Activation can be by any convenient mechanism but since relative movement between first and second members is the triggering mechanism, it is often useful to provide that such movement moves an insulating strip permitting contact between two plates previously separated by the insulating strip such that a circuit activating the alarm is completed. Other equivalent activating mechanisms will be apparent to the skilled man in the art.
Since accidental movement in normal use can occur, it is preferred that the annunciator is not activated until just before the keyhole is exposed sufficiently for the key to be inserted. Where the second member operates on a hinge, the alarm is preferably not activated until the angle at the hinge connecting the members is at least 30°, for example between about 45° and about 60°. Where the second member moves on a spindle or on runners, the alarm is preferably activated just before any portion of the keyhole is exposed.
The annunciator of the invention is affixed to the outer wall of the secured space and over the keyhole allowing manual override of the security system. It may be permanently affixed as by rivets or welding but it is often preferred to use an adhesive since the devices are primarily useful to retrofit existing security systems. The adhesive however is preferably one that will not, during normal conditions of use become embrittled or weak such that it can readily be removed by a sharp blow. Such an adhesive may be for example a rapidly curing pressure sensitive adhesive of a permanent adhesive such an epoxy resin. Many other suitable adhesives will be obvious to a skilled man. It is however also sometimes preferred that the device have a second mechanism that activates the alarm when the device is removed from the outer wall of the secured space. This is intended to protect against unauthorized removal of the annunciator to defeat the system.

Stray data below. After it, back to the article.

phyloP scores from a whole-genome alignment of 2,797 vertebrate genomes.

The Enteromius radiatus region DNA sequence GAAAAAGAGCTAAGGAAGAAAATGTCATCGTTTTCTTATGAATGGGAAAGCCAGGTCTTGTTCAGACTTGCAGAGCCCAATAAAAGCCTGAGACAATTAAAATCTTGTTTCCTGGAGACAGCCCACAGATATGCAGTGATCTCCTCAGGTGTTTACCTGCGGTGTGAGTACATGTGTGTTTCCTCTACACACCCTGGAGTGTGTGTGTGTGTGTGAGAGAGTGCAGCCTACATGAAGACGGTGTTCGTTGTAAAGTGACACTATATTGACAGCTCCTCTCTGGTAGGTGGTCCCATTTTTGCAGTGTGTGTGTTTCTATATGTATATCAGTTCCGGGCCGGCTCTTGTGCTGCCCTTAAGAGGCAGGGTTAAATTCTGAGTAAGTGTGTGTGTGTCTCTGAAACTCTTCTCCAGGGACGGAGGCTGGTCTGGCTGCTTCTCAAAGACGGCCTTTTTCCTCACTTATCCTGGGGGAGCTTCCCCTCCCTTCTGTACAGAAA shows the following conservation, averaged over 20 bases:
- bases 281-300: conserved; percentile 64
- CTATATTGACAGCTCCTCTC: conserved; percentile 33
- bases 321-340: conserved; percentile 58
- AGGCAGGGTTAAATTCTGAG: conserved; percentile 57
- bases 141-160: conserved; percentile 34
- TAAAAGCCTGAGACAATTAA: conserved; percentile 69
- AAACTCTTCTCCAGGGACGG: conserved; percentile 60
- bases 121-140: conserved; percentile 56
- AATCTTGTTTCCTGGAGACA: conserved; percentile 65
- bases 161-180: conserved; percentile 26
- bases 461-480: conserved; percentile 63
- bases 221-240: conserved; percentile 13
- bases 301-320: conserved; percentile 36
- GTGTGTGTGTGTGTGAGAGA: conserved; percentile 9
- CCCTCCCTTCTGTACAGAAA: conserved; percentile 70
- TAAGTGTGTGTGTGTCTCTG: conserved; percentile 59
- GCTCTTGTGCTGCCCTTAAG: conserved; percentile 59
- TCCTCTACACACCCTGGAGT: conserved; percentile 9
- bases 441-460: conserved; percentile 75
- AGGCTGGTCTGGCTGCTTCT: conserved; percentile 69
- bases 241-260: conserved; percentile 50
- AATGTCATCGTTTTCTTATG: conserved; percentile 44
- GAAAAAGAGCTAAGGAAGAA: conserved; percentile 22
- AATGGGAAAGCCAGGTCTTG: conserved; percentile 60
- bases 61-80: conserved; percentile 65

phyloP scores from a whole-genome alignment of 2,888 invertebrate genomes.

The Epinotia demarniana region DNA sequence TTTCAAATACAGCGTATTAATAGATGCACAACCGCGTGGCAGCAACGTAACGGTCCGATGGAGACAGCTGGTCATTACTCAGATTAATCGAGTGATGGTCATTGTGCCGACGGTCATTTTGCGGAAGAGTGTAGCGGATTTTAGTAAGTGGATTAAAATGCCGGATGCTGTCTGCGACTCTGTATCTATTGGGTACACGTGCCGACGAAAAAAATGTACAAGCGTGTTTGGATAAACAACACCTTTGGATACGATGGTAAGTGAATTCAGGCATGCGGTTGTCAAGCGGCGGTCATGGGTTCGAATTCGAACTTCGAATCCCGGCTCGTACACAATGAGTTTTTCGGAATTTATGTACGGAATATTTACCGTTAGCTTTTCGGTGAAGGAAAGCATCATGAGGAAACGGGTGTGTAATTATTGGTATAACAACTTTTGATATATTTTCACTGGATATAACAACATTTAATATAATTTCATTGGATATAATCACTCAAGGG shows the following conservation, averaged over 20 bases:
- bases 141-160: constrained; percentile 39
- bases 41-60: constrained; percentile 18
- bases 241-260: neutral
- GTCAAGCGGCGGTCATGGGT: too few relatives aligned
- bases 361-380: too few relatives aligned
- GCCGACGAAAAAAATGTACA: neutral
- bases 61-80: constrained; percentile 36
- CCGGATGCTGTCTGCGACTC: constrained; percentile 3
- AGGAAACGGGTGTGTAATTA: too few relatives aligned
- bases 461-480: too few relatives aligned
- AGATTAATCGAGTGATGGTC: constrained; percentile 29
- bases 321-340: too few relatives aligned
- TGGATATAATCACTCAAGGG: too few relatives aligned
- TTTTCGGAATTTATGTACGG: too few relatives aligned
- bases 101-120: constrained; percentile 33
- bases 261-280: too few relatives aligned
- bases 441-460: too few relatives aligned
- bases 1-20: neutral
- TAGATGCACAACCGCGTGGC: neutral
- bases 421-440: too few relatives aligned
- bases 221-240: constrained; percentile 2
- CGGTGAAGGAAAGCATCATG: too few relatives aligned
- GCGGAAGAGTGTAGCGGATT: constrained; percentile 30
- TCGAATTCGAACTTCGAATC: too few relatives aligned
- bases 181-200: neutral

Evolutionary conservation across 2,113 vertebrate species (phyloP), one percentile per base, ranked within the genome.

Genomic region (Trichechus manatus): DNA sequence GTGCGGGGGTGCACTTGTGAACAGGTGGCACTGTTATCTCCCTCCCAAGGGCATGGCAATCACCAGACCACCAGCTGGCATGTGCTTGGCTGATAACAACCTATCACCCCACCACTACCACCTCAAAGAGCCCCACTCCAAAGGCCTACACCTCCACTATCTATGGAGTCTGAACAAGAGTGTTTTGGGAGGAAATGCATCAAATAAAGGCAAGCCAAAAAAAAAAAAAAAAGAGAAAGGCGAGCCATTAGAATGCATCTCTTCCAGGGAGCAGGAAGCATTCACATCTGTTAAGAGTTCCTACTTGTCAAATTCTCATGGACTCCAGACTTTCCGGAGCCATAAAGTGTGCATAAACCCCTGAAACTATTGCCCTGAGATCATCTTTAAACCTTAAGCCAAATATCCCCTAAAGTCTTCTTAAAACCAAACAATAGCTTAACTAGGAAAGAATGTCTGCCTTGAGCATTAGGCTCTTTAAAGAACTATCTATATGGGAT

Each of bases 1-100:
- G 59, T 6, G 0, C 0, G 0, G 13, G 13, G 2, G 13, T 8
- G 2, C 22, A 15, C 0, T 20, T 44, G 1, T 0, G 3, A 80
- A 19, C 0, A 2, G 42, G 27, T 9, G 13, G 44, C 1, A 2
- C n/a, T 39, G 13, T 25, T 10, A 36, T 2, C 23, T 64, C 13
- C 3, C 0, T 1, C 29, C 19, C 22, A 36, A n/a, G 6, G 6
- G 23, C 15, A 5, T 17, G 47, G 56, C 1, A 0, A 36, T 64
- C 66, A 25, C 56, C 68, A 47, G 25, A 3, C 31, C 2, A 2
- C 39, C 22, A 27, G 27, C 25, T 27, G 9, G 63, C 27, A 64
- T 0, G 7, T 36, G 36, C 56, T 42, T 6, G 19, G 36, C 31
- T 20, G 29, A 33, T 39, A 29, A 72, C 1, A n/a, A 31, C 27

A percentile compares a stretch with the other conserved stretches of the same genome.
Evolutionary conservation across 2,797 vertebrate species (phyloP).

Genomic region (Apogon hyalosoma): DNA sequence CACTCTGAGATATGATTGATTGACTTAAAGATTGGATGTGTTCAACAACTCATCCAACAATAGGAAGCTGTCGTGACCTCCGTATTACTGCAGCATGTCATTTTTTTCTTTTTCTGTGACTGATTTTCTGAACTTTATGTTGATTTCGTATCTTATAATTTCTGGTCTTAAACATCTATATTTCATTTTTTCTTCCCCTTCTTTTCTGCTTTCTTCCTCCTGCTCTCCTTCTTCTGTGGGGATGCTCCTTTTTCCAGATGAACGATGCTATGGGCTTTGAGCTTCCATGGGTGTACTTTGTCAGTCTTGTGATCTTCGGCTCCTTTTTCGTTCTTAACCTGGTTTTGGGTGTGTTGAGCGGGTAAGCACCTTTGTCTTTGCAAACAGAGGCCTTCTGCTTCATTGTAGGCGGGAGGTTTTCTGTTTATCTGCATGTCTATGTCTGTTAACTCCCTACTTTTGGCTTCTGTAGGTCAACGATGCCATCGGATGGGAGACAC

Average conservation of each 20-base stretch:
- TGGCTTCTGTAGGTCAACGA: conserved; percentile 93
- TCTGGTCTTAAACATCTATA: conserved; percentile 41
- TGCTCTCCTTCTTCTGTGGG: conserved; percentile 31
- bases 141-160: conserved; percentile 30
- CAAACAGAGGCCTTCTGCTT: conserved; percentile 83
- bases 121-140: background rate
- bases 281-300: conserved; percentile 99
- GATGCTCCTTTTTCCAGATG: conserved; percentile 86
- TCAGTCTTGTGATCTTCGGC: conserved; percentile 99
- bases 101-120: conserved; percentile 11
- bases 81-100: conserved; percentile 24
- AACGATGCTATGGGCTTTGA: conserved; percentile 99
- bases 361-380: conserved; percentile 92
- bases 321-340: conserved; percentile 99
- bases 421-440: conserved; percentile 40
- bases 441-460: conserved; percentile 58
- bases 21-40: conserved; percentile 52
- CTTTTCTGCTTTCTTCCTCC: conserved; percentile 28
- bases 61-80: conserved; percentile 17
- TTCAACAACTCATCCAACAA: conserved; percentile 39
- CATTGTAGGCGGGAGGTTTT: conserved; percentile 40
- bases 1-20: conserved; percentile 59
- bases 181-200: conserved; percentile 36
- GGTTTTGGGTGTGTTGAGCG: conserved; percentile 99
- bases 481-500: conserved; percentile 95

The material from which the annunciator of the invention may be constructed is not a necessary limitation. It is preferred that the system is sturdy enough to withstand normal wear and tear in the position in which it is located. It can therefore be made of metal or plastic. It may however be made out of less durable materials such as heavy duty cardboard or wood in appropriate circumstances. It is also possible to make the exposed portion of a different material from that which is covered in normal operation. In this way the most suitable material for each specific portion of the system may be employed.
In a preferred embodiment the body of the device is constructed entirely of metal and is stamped out from a single sheet of metal or plastic. This allows the use of very simple and inexpensive construction techniques.
FIG. 1 is a perspective view showing an alarm system according to the invention in the partially opened position.
FIG. 2 is a perspective view of the system shown in FIG. 1 in the fully open position.
FIG. 3 shows the alarm system of FIG. 1 opened out to show a plan view of the construction.
FIG. 4 shows a front view of the annunciator with the second member fully opened to expose the protected keyhole.